Why obtaining quality financial advice will become even more difficult
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Why obtaining quality financial advice will become even more difficult
Aug 17, 2022 Episode 222
Stuart Wemyss

 Most people would say that finding a good financial advisor has always been a difficult task. Ten years ago, most financial planners received commissions for remuneration, so clients had to navigate endless conflicts of interest. Thankfully, investment commissions no longer exist. The challenge is now finding an advisor with well-rounded experience. 

Commissions are banned – it's more about experience and scope

Financial advisors use to receive commissions from managed fund providers which created a conflict of interest, as data showed that they’d only recommend the funds that paid commissions, and the higher fees (resulting from the cost of paying this commissions) greatly diminished net investment returns. In essence, commissions incentivised planners to recommend poor quality investments (managed funds).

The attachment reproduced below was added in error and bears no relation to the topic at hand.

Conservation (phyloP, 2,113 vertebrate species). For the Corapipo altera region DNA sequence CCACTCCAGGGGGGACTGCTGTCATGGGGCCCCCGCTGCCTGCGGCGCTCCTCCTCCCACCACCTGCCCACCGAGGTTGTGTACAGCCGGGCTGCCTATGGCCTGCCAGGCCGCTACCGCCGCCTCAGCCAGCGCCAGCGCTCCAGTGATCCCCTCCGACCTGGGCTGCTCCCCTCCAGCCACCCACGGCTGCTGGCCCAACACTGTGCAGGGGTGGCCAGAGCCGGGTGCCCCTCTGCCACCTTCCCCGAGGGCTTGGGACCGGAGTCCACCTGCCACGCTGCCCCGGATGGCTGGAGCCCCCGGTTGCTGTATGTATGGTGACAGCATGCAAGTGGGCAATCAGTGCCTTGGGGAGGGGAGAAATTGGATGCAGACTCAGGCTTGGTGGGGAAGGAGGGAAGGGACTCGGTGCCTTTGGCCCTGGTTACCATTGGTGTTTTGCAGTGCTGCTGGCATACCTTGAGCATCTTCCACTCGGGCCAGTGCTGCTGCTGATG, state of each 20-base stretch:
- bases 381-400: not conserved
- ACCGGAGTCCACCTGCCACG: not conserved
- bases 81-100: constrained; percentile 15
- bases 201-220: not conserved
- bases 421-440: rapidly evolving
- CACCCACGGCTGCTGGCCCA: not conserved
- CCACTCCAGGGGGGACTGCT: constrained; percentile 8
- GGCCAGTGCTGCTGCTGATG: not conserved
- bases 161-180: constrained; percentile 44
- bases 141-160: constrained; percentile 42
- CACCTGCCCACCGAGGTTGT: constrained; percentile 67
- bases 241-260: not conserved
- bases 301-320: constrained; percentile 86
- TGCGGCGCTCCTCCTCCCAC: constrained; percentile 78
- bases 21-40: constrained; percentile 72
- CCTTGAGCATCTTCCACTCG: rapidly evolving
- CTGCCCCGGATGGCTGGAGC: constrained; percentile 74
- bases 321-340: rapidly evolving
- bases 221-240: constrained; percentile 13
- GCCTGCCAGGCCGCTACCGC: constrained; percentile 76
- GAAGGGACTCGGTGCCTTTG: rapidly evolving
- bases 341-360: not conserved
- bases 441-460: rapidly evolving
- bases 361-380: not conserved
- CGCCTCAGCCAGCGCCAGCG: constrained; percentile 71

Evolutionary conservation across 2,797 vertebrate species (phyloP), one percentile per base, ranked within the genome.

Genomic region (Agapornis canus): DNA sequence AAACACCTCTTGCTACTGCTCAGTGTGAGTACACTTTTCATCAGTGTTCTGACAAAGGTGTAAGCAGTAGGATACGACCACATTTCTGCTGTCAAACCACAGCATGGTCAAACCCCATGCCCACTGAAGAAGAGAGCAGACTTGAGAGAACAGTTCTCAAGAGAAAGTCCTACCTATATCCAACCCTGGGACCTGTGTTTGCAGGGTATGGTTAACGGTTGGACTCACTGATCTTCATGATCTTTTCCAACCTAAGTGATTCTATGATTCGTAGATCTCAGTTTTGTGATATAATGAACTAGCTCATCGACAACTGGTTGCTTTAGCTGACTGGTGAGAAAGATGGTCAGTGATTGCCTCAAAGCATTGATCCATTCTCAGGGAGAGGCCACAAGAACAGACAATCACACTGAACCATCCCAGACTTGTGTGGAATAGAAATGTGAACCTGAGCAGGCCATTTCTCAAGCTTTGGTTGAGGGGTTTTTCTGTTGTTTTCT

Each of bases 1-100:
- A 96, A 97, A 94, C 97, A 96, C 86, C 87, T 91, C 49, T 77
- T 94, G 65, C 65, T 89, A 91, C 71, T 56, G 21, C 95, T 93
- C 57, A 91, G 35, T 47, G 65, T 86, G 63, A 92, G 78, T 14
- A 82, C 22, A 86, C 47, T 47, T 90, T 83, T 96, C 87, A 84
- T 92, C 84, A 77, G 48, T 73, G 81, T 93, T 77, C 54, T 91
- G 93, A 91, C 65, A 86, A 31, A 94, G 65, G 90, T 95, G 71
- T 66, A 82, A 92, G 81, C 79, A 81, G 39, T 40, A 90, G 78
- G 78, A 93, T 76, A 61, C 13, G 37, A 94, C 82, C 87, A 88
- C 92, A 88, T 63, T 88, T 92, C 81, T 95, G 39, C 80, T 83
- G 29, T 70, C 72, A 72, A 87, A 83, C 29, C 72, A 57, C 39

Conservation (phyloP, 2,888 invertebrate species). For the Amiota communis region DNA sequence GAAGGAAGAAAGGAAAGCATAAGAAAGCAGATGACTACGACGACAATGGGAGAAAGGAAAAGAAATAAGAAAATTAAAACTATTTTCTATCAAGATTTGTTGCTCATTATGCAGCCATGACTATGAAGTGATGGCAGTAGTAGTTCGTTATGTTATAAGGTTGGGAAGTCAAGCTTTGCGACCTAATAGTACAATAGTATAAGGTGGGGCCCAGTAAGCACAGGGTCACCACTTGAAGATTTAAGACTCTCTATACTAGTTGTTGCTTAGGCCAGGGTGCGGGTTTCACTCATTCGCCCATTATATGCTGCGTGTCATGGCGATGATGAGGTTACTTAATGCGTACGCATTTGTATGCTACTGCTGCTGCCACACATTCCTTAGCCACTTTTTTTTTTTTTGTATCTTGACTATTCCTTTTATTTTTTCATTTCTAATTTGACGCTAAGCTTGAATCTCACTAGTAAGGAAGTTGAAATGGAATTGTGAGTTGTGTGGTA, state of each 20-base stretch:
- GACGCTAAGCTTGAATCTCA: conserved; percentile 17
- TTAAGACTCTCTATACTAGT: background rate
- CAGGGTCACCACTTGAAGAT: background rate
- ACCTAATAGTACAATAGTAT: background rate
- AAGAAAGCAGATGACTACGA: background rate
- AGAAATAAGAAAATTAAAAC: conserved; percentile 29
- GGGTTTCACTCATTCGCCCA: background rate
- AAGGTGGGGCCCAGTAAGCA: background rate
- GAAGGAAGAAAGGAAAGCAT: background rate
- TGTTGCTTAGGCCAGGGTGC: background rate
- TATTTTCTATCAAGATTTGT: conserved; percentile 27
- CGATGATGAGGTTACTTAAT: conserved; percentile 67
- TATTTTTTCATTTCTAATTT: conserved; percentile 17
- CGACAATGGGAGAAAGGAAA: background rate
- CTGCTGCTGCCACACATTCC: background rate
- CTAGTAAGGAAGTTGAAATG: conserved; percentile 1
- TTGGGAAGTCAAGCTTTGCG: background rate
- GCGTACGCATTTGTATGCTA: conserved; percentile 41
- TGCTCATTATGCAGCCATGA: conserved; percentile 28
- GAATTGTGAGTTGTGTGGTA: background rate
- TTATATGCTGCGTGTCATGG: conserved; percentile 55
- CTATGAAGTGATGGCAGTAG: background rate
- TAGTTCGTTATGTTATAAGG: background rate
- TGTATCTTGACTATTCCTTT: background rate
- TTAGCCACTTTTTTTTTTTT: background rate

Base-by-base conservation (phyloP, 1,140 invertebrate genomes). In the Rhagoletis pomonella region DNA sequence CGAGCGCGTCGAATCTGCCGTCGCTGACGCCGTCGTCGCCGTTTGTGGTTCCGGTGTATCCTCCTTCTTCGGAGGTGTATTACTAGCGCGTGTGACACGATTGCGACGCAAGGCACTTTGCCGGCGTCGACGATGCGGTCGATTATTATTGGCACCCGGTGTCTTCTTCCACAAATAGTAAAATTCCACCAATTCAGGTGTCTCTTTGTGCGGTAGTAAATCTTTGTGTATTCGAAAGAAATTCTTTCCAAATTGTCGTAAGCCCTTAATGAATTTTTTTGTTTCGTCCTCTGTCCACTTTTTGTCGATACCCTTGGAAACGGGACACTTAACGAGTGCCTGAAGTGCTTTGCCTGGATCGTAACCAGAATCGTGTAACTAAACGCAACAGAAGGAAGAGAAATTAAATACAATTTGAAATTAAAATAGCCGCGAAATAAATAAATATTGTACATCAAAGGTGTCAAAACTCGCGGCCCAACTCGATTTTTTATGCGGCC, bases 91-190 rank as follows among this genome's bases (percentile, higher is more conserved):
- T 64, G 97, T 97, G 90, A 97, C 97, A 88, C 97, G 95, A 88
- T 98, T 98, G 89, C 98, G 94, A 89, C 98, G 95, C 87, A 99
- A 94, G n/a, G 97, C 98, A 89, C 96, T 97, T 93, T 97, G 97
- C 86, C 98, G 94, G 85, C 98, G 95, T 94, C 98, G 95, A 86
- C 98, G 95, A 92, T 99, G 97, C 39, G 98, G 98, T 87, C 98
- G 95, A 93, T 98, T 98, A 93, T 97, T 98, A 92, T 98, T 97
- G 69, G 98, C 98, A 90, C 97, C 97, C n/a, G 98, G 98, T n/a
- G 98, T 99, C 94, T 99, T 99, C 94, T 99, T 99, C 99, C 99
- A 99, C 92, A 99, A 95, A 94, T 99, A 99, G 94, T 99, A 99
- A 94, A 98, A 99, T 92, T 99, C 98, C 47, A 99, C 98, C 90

Commissions on new investments were banned in 2014 and on existing (grandfathered) investments in 2018. Financial advisors now cannot accept conflicted remuneration arrangements by law e.g., commissions. 

Obviously, this was a massive step forward because the existence of commissions was almost wholly responsible for all the poor advice outcomes that people experienced. In a commission-based (or any conflict of interest) world, most advisors core competency was salesmanship, not delivering quality financial advice. But most unsuspecting customers didn’t realise this – often planners were wolves in sheep’s clothing. 

This has changed now. Financial advisors no longer need to sell, just advise. Therefore, in my view, when choosing an advisor, you must consider (1) whether they have enough experience and (2) whether the scope of their advice maximises your opportunity i.e., knowledge. 

With respect to scope, I’m a staunch believer that holistic advice maximises value, as discussed here (where I shared 6 case client studies). High quality advice is multifaceted because it includes many considerations including tax, super, estate planning, insurance/risk and so on. 

The mass exodus of advisors will take years to repair 

There have been several changes in the financial planning industry which have resulted in a mass exodus of advisors. In 2018 there were about 28,000 financial advisors in Australia. Around 40% of these advisors have already left the industry and it is predicted that advisor numbers will fall to circa 13,000 by the end of next year. 

Of course, there were many shoddy financial advi

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